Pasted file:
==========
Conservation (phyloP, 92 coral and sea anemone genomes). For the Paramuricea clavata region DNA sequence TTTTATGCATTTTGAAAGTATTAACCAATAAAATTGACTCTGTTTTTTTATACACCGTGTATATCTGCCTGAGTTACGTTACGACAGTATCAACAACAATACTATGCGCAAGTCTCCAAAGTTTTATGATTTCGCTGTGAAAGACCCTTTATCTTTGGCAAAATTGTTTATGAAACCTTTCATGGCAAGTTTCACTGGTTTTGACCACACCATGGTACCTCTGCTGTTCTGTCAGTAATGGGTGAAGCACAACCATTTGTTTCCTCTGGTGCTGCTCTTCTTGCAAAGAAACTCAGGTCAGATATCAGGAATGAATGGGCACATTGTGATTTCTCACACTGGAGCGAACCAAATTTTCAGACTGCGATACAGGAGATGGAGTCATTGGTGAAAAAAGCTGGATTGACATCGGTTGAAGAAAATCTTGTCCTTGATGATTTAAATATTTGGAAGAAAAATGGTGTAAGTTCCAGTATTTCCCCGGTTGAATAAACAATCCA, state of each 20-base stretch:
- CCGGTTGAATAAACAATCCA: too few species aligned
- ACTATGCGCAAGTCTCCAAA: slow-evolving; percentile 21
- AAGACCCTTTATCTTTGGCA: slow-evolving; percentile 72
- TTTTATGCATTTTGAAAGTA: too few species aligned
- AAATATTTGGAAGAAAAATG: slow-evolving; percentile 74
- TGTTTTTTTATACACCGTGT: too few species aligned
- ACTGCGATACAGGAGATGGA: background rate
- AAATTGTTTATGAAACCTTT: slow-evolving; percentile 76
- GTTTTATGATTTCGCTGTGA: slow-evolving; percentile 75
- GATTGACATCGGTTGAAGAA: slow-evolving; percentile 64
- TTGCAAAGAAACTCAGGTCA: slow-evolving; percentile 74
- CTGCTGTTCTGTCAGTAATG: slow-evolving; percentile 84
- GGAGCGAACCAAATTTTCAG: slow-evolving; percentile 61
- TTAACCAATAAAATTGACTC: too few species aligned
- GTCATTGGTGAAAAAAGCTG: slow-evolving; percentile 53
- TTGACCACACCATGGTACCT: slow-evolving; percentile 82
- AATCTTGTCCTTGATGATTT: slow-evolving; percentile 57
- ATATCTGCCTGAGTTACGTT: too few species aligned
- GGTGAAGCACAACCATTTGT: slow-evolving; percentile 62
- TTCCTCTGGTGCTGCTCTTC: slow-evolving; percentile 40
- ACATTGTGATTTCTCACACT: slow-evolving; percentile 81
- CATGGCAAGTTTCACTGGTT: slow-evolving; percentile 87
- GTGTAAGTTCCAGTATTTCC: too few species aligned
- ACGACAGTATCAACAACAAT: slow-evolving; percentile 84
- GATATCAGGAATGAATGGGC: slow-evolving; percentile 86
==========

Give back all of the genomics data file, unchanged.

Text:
Conservation (phyloP, 92 coral and sea anemone genomes). For the Paramuricea clavata region DNA sequence TTTTATGCATTTTGAAAGTATTAACCAATAAAATTGACTCTGTTTTTTTATACACCGTGTATATCTGCCTGAGTTACGTTACGACAGTATCAACAACAATACTATGCGCAAGTCTCCAAAGTTTTATGATTTCGCTGTGAAAGACCCTTTATCTTTGGCAAAATTGTTTATGAAACCTTTCATGGCAAGTTTCACTGGTTTTGACCACACCATGGTACCTCTGCTGTTCTGTCAGTAATGGGTGAAGCACAACCATTTGTTTCCTCTGGTGCTGCTCTTCTTGCAAAGAAACTCAGGTCAGATATCAGGAATGAATGGGCACATTGTGATTTCTCACACTGGAGCGAACCAAATTTTCAGACTGCGATACAGGAGATGGAGTCATTGGTGAAAAAAGCTGGATTGACATCGGTTGAAGAAAATCTTGTCCTTGATGATTTAAATATTTGGAAGAAAAATGGTGTAAGTTCCAGTATTTCCCCGGTTGAATAAACAATCCA, state of each 20-base stretch:
- CCGGTTGAATAAACAATCCA: too few species aligned
- ACTATGCGCAAGTCTCCAAA: slow-evolving; percentile 21
- AAGACCCTTTATCTTTGGCA: slow-evolving; percentile 72
- TTTTATGCATTTTGAAAGTA: too few species aligned
- AAATATTTGGAAGAAAAATG: slow-evolving; percentile 74
- TGTTTTTTTATACACCGTGT: too few species aligned
- ACTGCGATACAGGAGATGGA: background rate
- AAATTGTTTATGAAACCTTT: slow-evolving; percentile 76
- GTTTTATGATTTCGCTGTGA: slow-evolving; percentile 75
- GATTGACATCGGTTGAAGAA: slow-evolving; percentile 64
- TTGCAAAGAAACTCAGGTCA: slow-evolving; percentile 74
- CTGCTGTTCTGTCAGTAATG: slow-evolving; percentile 84
- GGAGCGAACCAAATTTTCAG: slow-evolving; percentile 61
- TTAACCAATAAAATTGACTC: too few species aligned
- GTCATTGGTGAAAAAAGCTG: slow-evolving; percentile 53
- TTGACCACACCATGGTACCT: slow-evolving; percentile 82
- AATCTTGTCCTTGATGATTT: slow-evolving; percentile 57
- ATATCTGCCTGAGTTACGTT: too few species aligned
- GGTGAAGCACAACCATTTGT: slow-evolving; percentile 62
- TTCCTCTGGTGCTGCTCTTC: slow-evolving; percentile 40
- ACATTGTGATTTCTCACACT: slow-evolving; percentile 81
- CATGGCAAGTTTCACTGGTT: slow-evolving; percentile 87
- GTGTAAGTTCCAGTATTTCC: too few species aligned
- ACGACAGTATCAACAACAAT: slow-evolving; percentile 84
- GATATCAGGAATGAATGGGC: slow-evolving; percentile 86